“We had a run-in with the police a couple weeks before our CAPPed status expired,” Morales said. “We were charged $1,000 after our first violation and our landlord was charged. On top of those charges I was underage and received a $500 Minor in Possession of Alcohol (MIP) citation. It was an expensive ticket.”
Morales and his roommates experienced the heightened enforcement posture that SDPD has the right to exhibit when responding to a CAPPed house.
“The police were swift in giving us the tickets and MIPs,” Morales said. “They agreed that our party was small, but still had to enforce the tickets because we were CAPPed. I feel that we would have gotten a verbal warning otherwise because we were cooperative, and the party was very small.”
Morales advised USD students searching for housing to be wary of houses with CAPPed status.
“Depending on the living situation, I would definitely give more thought to living in a CAPPed house,” Morales said. “It sucks to live in a house that no matter how large the gathering a small incident can turn into expensive night. I would make sure to know when the CAPPed date ends.”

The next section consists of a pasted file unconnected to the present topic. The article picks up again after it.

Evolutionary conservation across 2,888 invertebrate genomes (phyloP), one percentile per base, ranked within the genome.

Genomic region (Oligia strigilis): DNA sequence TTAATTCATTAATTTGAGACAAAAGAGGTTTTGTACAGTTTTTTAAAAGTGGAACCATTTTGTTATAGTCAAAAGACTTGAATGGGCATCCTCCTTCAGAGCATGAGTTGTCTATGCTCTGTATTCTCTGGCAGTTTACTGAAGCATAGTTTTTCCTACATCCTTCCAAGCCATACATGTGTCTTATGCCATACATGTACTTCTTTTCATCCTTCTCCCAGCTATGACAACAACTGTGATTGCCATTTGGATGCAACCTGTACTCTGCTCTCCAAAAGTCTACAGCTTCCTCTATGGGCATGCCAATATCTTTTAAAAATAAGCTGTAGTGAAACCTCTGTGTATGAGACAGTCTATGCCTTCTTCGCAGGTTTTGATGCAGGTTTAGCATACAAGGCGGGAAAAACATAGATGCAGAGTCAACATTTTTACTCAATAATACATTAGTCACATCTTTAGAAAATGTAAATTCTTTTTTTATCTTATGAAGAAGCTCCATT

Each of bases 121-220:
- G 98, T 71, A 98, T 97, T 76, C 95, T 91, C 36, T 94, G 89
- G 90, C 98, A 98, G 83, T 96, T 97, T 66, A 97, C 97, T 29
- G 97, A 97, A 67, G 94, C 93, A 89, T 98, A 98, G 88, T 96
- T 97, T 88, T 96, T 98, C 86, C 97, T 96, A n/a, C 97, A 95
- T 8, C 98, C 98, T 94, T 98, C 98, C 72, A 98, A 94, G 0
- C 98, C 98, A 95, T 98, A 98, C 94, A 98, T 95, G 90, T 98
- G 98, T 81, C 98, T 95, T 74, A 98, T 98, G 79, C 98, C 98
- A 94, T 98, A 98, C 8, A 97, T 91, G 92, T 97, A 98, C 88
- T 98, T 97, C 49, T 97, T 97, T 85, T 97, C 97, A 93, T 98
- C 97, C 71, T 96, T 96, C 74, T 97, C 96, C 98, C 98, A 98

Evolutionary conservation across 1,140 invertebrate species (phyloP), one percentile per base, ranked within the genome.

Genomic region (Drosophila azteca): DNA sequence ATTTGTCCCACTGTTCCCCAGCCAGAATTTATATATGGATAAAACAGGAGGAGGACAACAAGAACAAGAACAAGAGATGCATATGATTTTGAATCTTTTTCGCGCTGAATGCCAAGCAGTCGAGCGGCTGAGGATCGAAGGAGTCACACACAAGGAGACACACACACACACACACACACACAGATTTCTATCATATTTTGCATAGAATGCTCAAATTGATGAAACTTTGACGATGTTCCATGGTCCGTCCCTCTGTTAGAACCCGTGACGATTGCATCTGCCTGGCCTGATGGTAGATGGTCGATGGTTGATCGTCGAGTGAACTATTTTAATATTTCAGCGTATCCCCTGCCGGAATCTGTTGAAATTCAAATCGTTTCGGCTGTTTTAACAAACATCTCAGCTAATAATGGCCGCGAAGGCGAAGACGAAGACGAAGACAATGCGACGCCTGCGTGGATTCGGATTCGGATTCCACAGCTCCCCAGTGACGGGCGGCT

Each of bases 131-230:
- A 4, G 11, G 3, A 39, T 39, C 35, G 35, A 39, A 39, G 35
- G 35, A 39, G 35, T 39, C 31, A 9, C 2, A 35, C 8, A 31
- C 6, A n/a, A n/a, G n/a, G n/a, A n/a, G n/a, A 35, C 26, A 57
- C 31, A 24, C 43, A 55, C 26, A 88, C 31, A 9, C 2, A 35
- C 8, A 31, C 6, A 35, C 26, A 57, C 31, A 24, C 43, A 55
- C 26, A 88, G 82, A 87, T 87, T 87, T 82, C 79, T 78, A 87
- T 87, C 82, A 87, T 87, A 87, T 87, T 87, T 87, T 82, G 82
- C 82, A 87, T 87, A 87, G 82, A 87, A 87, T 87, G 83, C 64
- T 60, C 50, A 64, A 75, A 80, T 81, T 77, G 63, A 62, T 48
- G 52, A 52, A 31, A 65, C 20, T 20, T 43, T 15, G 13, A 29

Senior Jake Gray lived in a CAPPed house during the 2014-2015 academic year. Grey explained that his landlord did not explicitly notify him and his roommates that the house was CAPPed.
“It may have been in the fine print of the lease agreement, but she never went out of her way to notify us,” Gray said.
Without knowledge of their address’ CAPP status, the tenants had a close call with police enforcement.
“We had our neighbor across the street ask us to quiet down once during a small gathering,” Gray said. “We then had another gathering a couple weeks later, not more than 30 people, and the same neighbor called both the police and our landlord complaining.”